My research interests lie in blockchain technologies, wireless communications, information theory, communication networks, and machine learning. My current projects concern blockchain analysis and design, next-generation cellular networks, the Internet of Things, and applications of deep learning in wireless networks.

Dirk Grundwald

Post-Baccalaureate Faculty Director • Professor
Dirk Grunwald is the Wilfred and Caroline Slade Endowed Professor at the University of Colorado Boulder, in the Department of Computer Science. He received his PhD from the University of Illinois, Urbana-Champaign under Dr. Daniel Reed in the Department of Computer Science. He has been a member of the CU Boulder faculty since 1989. He holds joint appointments in the Department of Electrical, Computer and Energy Engineering and the Interdisciplinary Telecommunications Program.

Dirk works in the area of computer systems, broadly defined. This includes network, wireless networking and computer architecture, as well as privacy and analysis of data sets. Previously, he has been involved in high performance computing and storage systems. He is also interested in and publishes on technology policy, particularly Internet and wireless policy.

Zoya Popovic

Prof. Popovic advises on research in areas of high-efficiency linear and broadband microwave power amplifiers, low-loss broadband microwave and millimeter-wave circuits and antennae, millimeter-wave and THz quasi-optical techniques, active antenna arrays, wireless powering for low-power sensors and high-power wireless near-field charging, microwave applications in medicine such as high-field MRI and core body temperature measurements, microwave heating for waste management and Rydberg atom microwave and millimeter-wave quantum sensors.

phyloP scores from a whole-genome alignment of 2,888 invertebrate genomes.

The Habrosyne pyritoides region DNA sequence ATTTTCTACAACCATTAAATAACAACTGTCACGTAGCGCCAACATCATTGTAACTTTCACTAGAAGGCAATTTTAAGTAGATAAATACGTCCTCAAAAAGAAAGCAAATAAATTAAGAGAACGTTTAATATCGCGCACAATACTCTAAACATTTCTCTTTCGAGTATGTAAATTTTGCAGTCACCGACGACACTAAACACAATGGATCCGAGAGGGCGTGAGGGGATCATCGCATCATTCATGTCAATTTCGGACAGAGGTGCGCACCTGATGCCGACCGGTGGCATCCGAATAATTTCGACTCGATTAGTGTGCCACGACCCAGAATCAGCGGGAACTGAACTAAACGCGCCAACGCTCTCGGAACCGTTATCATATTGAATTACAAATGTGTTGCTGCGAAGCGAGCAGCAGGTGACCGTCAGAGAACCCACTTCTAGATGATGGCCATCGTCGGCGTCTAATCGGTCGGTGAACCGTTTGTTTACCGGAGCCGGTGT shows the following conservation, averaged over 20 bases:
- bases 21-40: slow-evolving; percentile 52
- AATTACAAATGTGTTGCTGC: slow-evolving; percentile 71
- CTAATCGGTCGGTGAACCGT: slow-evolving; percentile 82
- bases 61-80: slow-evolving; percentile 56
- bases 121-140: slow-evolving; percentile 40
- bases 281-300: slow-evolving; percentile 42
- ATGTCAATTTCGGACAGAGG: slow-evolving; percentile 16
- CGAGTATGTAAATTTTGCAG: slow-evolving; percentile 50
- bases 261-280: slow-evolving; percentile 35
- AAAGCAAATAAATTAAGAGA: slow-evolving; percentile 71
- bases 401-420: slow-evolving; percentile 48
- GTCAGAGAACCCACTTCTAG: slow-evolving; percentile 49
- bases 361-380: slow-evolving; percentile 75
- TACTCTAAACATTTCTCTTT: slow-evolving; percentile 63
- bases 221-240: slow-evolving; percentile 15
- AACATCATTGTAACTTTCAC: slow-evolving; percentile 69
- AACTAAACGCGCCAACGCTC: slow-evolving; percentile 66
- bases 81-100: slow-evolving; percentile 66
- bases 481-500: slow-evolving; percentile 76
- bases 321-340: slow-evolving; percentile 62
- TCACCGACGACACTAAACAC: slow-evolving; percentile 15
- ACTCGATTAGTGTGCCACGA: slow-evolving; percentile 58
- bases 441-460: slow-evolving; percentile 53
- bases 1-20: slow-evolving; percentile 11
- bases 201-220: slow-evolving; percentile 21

Distinguished Professor • Lockheed Martin Endowed Chair in RF Engineering


Scott Barker

N. Scott Barker received the B.S.E.E. degree from the University of Virginia in 1994 and the M.S.E.E. and Ph.D. degree in electrical engineering from the University of Michigan, Ann Arbor, in 1996 and 1999 respectively.

In 1999 he joined the Naval Research Laboratory as a staff scientist in the Microwave Technology Branch. He is currently a Professor of Electrical and Computer Engineering at the University of Virginia, Charlottesville. His research interests include applying MEMS and micromachining techniques to the development of millimeter-wave and terahertz circuits and components. He has over 100 publications and several patents in this field. In 2011 he co-founded the company Dominion MicroProbes, Inc., to develop and market THz frequency technology co-invented by his group at the University of Virginia, including 500-750 GHz and 750-1100 GHz on-wafer probes.

Prof. Barker has served on the IEEE Microwave Theory and Techniques technical committee on RF-MEMS (MTT-21) since 2000 and was the committee chair from 2008 to 2011. He has also served on the IMS Technical Program Review Committee since 2001. He served on the Steering Committee of IMS2011 in Baltimore, was the TPC co-chair for IMS2014 in Tampa, FL, and is Co-General Chair for IMS2024 in Washington, D.C. He served as an Associate Editor of the IEEE Transactions on Microwave Theory and Techniques from 2010 to 2013 and was the Editor-in-Chief of the IEEE Microwave and Wireless Components Letters from 2016-2018. He is currently the Chair of the MTT-S Publications Committee.